Investors need tough securities laws to criminalise offences
No matter how vigilant the Securities and Futures Commission is as gatekeeper of Hong Kong's securities market, investors must also be able to rely on listing sponsors being diligent and responsible. That is not always the case, as evidenced in recent times by profit warnings, audit problems, trading suspensions and de-listings that do nothing for confidence. It is, therefore, good news for investors that the SFC has adopted proposals for tougher regulation of sponsors in a consultation paper released to the market in May.
The key reform is making sponsors criminally liable when they knowingly or recklessly approve a prospectus containing an untrue statement, or omission, materially adverse from an investor's perspective; this exposes sponsors to jail terms as well as heavy fines. Experience has shown that fines alone are not a sufficient deterrent, which is not surprising given the fees to be earned from listing deals and the competition for a piece of the action. Bankers opposed criminalisation. However, financial services sector lawmaker Christopher Cheung Wah-fung has acknowledged that the reforms would enhance the quality of new listings and investor protection. Generally the reforms seek to clarify sponsors' responsibilities, and include responsibility for checking that other professionals, such as auditors and asset valuers, have done their jobs properly.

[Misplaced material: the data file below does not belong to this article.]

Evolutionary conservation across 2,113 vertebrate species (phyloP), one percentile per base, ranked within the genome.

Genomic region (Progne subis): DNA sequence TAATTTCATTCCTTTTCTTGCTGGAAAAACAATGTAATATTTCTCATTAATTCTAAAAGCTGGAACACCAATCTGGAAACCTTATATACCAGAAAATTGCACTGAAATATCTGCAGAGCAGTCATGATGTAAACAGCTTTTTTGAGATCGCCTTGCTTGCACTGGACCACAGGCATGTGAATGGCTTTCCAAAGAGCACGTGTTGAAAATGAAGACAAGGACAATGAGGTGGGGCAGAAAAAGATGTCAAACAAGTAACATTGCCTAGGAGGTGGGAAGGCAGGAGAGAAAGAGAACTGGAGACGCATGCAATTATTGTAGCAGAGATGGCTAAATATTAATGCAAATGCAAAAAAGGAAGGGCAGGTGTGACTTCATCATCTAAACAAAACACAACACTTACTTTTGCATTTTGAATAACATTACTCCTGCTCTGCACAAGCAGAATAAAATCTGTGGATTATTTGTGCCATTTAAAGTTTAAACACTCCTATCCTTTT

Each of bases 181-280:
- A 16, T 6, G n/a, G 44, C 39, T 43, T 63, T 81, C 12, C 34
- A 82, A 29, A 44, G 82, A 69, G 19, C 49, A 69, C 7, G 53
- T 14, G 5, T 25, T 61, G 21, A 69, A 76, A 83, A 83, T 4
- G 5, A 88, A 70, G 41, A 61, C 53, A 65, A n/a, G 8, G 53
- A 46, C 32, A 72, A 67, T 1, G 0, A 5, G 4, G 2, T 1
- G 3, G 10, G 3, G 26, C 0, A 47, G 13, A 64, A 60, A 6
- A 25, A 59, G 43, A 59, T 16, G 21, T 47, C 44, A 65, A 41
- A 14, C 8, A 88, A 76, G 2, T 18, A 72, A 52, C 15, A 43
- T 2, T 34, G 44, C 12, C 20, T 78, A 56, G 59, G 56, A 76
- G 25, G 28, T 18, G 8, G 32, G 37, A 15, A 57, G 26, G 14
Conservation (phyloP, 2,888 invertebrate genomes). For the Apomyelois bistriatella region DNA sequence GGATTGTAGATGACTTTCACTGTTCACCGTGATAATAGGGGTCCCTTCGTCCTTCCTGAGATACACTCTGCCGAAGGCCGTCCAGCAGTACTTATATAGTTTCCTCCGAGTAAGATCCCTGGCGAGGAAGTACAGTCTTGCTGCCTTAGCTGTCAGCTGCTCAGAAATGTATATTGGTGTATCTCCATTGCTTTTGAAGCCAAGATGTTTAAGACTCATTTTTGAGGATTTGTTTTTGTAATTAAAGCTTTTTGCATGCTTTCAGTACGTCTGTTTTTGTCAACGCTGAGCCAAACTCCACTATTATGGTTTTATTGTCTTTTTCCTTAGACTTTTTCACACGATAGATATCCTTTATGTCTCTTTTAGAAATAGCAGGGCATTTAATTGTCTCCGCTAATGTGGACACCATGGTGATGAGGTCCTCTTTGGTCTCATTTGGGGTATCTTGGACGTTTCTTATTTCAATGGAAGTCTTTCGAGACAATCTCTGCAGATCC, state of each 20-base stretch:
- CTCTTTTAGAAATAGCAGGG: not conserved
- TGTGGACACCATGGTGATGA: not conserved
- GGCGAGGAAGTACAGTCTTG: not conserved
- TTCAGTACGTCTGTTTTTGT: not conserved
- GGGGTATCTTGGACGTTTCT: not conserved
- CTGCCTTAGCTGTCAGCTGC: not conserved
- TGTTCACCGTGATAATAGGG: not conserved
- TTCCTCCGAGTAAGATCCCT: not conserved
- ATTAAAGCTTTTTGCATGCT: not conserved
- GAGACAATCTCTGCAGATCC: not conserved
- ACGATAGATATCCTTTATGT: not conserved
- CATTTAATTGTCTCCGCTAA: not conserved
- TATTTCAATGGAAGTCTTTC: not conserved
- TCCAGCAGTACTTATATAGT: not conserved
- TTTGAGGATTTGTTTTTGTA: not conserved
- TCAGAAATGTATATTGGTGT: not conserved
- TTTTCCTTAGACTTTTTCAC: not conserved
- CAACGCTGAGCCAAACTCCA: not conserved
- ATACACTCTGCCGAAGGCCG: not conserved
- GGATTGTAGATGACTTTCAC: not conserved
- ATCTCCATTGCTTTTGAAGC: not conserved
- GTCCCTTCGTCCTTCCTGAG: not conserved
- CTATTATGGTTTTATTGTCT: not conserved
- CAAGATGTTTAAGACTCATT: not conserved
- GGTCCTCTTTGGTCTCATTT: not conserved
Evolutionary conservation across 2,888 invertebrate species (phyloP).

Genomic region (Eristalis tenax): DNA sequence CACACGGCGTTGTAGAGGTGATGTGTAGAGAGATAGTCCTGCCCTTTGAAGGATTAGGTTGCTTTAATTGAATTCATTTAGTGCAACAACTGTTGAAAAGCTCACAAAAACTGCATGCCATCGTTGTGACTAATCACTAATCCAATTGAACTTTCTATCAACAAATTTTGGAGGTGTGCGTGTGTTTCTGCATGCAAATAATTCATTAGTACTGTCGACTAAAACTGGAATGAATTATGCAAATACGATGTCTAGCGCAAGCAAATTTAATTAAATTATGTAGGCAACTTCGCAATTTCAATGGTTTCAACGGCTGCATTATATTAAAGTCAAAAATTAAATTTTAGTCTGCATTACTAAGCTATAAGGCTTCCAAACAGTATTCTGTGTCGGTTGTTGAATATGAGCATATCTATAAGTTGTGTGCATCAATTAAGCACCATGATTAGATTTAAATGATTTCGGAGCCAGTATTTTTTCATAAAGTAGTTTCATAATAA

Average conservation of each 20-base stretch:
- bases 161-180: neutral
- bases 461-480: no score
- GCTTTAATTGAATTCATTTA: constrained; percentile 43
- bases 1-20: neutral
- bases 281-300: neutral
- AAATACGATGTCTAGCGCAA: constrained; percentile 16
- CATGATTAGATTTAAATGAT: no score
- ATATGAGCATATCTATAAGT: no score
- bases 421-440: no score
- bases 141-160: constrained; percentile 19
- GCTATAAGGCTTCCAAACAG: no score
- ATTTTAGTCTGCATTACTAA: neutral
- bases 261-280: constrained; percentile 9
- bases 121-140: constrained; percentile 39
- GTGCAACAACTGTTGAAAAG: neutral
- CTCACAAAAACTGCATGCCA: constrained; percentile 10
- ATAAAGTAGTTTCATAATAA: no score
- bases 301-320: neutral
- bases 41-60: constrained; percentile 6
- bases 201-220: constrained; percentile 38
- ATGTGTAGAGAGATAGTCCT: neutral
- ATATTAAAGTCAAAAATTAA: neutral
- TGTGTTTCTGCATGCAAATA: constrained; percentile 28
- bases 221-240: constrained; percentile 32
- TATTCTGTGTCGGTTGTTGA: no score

The regulator says that if the government adopts the proposed reforms and lawmakers approve, they should be enforced from October 1 next year. That will not be a moment too soon. The SFC's latest update on listing applications reveals continuing problems, such as optimistic assumptions about the sustainability of the applicants' businesses, the absence of minimum information and documents required under the rules, and the lack of meaningful disclosures of risks, historical financial performance and future plans.
A reputation for safeguarding investors by providing a level playing field is crucial to Hong Kong's standing as a financial and money-raising centre.